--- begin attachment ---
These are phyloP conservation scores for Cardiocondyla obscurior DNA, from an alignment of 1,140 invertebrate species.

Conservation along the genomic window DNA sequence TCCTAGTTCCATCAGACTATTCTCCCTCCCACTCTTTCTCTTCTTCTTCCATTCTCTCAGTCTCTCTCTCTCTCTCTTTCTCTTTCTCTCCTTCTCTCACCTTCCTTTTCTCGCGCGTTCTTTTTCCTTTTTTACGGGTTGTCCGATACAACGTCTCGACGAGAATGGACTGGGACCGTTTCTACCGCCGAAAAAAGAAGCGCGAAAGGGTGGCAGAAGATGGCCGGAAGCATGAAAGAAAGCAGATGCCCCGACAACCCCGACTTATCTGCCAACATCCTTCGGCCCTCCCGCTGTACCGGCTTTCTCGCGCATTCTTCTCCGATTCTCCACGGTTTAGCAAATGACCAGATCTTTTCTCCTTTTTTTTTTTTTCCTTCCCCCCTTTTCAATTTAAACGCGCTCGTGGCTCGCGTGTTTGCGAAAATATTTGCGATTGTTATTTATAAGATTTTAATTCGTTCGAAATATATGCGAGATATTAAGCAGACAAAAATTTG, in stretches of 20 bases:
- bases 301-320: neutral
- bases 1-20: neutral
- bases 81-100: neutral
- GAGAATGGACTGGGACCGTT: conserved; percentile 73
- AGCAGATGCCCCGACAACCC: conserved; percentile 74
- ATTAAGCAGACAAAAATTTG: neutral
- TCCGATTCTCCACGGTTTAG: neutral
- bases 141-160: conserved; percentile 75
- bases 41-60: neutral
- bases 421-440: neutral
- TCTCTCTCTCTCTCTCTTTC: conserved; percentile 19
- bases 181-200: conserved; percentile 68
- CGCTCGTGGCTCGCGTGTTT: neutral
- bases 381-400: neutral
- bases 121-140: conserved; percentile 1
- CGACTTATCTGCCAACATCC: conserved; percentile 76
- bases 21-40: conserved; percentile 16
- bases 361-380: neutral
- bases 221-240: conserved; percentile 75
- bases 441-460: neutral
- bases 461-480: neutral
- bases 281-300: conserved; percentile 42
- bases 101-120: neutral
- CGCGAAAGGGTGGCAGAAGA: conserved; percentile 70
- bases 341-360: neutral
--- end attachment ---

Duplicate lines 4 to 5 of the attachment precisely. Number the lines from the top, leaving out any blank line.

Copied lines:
- bases 1-20: neutral
- bases 81-100: neutral